Reduced manpower. Limited design placement.
Nickle free.                       Lack of efficient manpower.
Lower water and power consumption. Print cost is very high. But it is reducing day by day. In small lots and sampling DTG is far convenient and cost effective than conventional forms.
Less Chemical waste. The problem of the combination in new and old technology.
Large repeat size is possible. Difficult to get high color yield if don’t use the suitable coating chemical and if the steaming is not perfect.
Reduced production space requirements. Different fabrics behaves differently to the colors of inks; hence, color changes are there in digital print, despite the digital print file being the same.
Less printed inventory.   Poor fatigue properties.
Sampling and production done on same printer. All types of garment can be print except blended.
Design innovation. Need to maintain temperature and humidity for print unit.
Screen Printing vs DTG printing

DTG printing vs Screen printing:

DTG Printing Screen Printing
DTG printing is the best option on a limited number of clothes, usually between 5-20 garments. Screen printing is suitable for large number of production.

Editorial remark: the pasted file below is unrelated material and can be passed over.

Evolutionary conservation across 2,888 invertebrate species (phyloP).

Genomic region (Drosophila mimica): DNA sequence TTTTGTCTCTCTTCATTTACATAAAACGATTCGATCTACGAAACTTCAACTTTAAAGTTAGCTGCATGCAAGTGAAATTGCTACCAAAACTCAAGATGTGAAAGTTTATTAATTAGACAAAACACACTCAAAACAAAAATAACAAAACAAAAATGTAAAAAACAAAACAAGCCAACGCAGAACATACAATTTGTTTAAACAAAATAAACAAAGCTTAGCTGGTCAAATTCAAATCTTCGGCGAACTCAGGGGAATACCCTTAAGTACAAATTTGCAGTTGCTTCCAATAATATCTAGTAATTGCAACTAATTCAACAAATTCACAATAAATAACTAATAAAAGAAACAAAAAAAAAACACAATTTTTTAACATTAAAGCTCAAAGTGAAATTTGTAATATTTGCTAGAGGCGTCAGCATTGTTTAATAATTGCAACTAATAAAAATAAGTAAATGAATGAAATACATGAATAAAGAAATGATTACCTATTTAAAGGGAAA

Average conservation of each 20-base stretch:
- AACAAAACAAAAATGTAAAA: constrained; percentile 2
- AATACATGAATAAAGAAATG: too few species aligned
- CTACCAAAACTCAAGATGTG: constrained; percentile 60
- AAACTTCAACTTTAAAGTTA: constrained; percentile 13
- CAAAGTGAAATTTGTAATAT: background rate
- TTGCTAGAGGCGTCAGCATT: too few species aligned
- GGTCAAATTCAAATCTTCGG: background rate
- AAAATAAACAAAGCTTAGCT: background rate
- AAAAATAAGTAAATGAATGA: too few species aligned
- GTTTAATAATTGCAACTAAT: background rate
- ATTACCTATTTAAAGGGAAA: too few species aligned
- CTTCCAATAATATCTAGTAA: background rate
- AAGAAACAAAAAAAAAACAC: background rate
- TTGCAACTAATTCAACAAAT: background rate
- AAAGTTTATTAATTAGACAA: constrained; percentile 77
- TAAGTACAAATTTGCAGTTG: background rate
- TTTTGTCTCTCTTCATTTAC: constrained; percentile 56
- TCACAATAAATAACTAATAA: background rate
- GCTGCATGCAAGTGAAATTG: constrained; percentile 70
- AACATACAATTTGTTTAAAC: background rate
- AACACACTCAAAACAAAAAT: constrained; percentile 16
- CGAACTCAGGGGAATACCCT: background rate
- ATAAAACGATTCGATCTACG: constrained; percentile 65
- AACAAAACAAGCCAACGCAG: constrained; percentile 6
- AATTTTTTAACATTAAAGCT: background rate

Due to the time required to print each t-shirt and the increased manufacturing costs, it might not be the best option for large volumes. Time requirement is less in perspective of DTG printing, so it might be best option for large volumes.
DTG is the best choice since it enables for the printing of endless colors, which is great if your objective is to produce an intricate image or obtain photographic quality. In contrast, screen printing needs a different screen for every desired hue.
DTG uses thinner ink, which enables the development of more complex graphics. The vibrant inks used in screen printing.
It works particularly well on light-colored materials. Mostly suitable for deep-colored materials.
Additionally, DTG’s usage of water-based inks results in a more environmental friendly process. Screen printing is not a environmental friendly process.
For optimal results in DTG printing, garments with a composition of over 50% cotton are recommended. The liquid ink used in DTG printers can be repelled by other materials like polyester. As a result, DTG printing works best on 100% cotton clothing. Screen printing is suitable for all types of clothing specially for blended.
Less Chemical waste. More chemical waste in perspective of DTG printing.
More innovative design can be put on DTG printer. Basically conventional printing process.
Lower water and power consumption. Water and power consumption is more.